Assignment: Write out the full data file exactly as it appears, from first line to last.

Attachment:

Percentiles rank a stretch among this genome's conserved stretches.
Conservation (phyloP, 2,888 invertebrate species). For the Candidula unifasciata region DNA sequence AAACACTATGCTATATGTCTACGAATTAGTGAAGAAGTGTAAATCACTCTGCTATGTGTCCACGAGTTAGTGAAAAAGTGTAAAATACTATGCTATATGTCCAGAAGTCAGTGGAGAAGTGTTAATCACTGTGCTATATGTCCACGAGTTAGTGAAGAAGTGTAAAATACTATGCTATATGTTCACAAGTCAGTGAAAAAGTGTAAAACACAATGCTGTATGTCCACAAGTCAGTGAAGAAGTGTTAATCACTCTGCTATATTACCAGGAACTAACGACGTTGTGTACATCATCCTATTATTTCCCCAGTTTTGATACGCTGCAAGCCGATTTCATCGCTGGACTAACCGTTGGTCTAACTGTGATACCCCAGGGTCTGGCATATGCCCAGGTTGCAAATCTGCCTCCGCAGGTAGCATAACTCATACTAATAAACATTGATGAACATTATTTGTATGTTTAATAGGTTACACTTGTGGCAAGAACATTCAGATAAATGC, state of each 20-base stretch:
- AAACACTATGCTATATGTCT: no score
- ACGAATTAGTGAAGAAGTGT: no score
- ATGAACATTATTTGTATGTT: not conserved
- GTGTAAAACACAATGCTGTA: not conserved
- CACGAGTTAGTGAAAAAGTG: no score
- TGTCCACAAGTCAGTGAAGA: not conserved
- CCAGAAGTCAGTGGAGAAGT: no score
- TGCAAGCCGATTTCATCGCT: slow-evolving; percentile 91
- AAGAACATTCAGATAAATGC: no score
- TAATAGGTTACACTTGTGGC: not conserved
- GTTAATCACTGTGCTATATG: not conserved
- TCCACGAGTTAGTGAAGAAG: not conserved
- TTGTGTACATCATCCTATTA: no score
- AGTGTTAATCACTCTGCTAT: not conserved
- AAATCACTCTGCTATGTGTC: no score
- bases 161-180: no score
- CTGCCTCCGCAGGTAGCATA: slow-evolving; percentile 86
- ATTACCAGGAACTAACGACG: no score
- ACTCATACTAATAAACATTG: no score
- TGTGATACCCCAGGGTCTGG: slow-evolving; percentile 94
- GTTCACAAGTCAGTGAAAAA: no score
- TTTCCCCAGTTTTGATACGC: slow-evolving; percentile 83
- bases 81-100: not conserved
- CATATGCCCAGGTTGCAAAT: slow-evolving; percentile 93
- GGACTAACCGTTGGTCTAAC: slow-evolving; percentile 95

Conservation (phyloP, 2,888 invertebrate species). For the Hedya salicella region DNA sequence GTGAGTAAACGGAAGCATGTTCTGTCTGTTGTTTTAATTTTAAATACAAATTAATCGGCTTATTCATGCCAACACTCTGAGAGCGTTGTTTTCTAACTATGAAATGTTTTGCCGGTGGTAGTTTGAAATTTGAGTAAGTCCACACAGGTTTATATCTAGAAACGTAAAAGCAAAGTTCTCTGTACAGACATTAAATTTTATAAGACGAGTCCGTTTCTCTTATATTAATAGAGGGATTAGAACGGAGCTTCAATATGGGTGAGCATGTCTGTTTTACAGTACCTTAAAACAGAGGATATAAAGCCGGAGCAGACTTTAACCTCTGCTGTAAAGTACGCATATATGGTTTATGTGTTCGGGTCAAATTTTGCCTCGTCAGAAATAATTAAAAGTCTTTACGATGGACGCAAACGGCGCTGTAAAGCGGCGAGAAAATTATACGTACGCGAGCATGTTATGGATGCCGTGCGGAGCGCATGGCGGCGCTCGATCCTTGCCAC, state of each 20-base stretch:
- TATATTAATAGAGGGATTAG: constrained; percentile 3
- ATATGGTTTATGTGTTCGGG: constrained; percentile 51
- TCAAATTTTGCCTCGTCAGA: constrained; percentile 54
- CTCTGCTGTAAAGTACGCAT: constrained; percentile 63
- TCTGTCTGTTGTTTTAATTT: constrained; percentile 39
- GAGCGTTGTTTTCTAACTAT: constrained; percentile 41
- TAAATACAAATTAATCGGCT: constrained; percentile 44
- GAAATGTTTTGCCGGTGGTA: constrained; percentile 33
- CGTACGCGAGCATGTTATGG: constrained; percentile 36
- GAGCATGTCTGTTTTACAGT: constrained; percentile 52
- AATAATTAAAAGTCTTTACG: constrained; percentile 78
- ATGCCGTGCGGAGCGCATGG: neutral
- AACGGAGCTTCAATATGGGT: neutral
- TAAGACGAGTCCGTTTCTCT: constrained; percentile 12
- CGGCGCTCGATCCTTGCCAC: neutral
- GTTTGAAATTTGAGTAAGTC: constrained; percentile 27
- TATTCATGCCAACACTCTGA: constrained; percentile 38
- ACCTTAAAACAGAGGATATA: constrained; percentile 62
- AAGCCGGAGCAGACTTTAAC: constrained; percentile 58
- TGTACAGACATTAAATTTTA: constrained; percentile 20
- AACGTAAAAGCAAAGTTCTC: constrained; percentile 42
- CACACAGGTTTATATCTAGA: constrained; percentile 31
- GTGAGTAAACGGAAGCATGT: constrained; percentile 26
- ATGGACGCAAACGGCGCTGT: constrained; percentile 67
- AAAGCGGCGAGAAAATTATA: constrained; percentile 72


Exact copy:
Percentiles rank a stretch among this genome's conserved stretches.
Conservation (phyloP, 2,888 invertebrate species). For the Candidula unifasciata region DNA sequence AAACACTATGCTATATGTCTACGAATTAGTGAAGAAGTGTAAATCACTCTGCTATGTGTCCACGAGTTAGTGAAAAAGTGTAAAATACTATGCTATATGTCCAGAAGTCAGTGGAGAAGTGTTAATCACTGTGCTATATGTCCACGAGTTAGTGAAGAAGTGTAAAATACTATGCTATATGTTCACAAGTCAGTGAAAAAGTGTAAAACACAATGCTGTATGTCCACAAGTCAGTGAAGAAGTGTTAATCACTCTGCTATATTACCAGGAACTAACGACGTTGTGTACATCATCCTATTATTTCCCCAGTTTTGATACGCTGCAAGCCGATTTCATCGCTGGACTAACCGTTGGTCTAACTGTGATACCCCAGGGTCTGGCATATGCCCAGGTTGCAAATCTGCCTCCGCAGGTAGCATAACTCATACTAATAAACATTGATGAACATTATTTGTATGTTTAATAGGTTACACTTGTGGCAAGAACATTCAGATAAATGC, state of each 20-base stretch:
- AAACACTATGCTATATGTCT: no score
- ACGAATTAGTGAAGAAGTGT: no score
- ATGAACATTATTTGTATGTT: not conserved
- GTGTAAAACACAATGCTGTA: not conserved
- CACGAGTTAGTGAAAAAGTG: no score
- TGTCCACAAGTCAGTGAAGA: not conserved
- CCAGAAGTCAGTGGAGAAGT: no score
- TGCAAGCCGATTTCATCGCT: slow-evolving; percentile 91
- AAGAACATTCAGATAAATGC: no score
- TAATAGGTTACACTTGTGGC: not conserved
- GTTAATCACTGTGCTATATG: not conserved
- TCCACGAGTTAGTGAAGAAG: not conserved
- TTGTGTACATCATCCTATTA: no score
- AGTGTTAATCACTCTGCTAT: not conserved
- AAATCACTCTGCTATGTGTC: no score
- bases 161-180: no score
- CTGCCTCCGCAGGTAGCATA: slow-evolving; percentile 86
- ATTACCAGGAACTAACGACG: no score
- ACTCATACTAATAAACATTG: no score
- TGTGATACCCCAGGGTCTGG: slow-evolving; percentile 94
- GTTCACAAGTCAGTGAAAAA: no score
- TTTCCCCAGTTTTGATACGC: slow-evolving; percentile 83
- bases 81-100: not conserved
- CATATGCCCAGGTTGCAAAT: slow-evolving; percentile 93
- GGACTAACCGTTGGTCTAAC: slow-evolving; percentile 95

Conservation (phyloP, 2,888 invertebrate species). For the Hedya salicella region DNA sequence GTGAGTAAACGGAAGCATGTTCTGTCTGTTGTTTTAATTTTAAATACAAATTAATCGGCTTATTCATGCCAACACTCTGAGAGCGTTGTTTTCTAACTATGAAATGTTTTGCCGGTGGTAGTTTGAAATTTGAGTAAGTCCACACAGGTTTATATCTAGAAACGTAAAAGCAAAGTTCTCTGTACAGACATTAAATTTTATAAGACGAGTCCGTTTCTCTTATATTAATAGAGGGATTAGAACGGAGCTTCAATATGGGTGAGCATGTCTGTTTTACAGTACCTTAAAACAGAGGATATAAAGCCGGAGCAGACTTTAACCTCTGCTGTAAAGTACGCATATATGGTTTATGTGTTCGGGTCAAATTTTGCCTCGTCAGAAATAATTAAAAGTCTTTACGATGGACGCAAACGGCGCTGTAAAGCGGCGAGAAAATTATACGTACGCGAGCATGTTATGGATGCCGTGCGGAGCGCATGGCGGCGCTCGATCCTTGCCAC, state of each 20-base stretch:
- TATATTAATAGAGGGATTAG: constrained; percentile 3
- ATATGGTTTATGTGTTCGGG: constrained; percentile 51
- TCAAATTTTGCCTCGTCAGA: constrained; percentile 54
- CTCTGCTGTAAAGTACGCAT: constrained; percentile 63
- TCTGTCTGTTGTTTTAATTT: constrained; percentile 39
- GAGCGTTGTTTTCTAACTAT: constrained; percentile 41
- TAAATACAAATTAATCGGCT: constrained; percentile 44
- GAAATGTTTTGCCGGTGGTA: constrained; percentile 33
- CGTACGCGAGCATGTTATGG: constrained; percentile 36
- GAGCATGTCTGTTTTACAGT: constrained; percentile 52
- AATAATTAAAAGTCTTTACG: constrained; percentile 78
- ATGCCGTGCGGAGCGCATGG: neutral
- AACGGAGCTTCAATATGGGT: neutral
- TAAGACGAGTCCGTTTCTCT: constrained; percentile 12
- CGGCGCTCGATCCTTGCCAC: neutral
- GTTTGAAATTTGAGTAAGTC: constrained; percentile 27
- TATTCATGCCAACACTCTGA: constrained; percentile 38
- ACCTTAAAACAGAGGATATA: constrained; percentile 62
- AAGCCGGAGCAGACTTTAAC: constrained; percentile 58
- TGTACAGACATTAAATTTTA: constrained; percentile 20
- AACGTAAAAGCAAAGTTCTC: constrained; percentile 42
- CACACAGGTTTATATCTAGA: constrained; percentile 31
- GTGAGTAAACGGAAGCATGT: constrained; percentile 26
- ATGGACGCAAACGGCGCTGT: constrained; percentile 67
- AAAGCGGCGAGAAAATTATA: constrained; percentile 72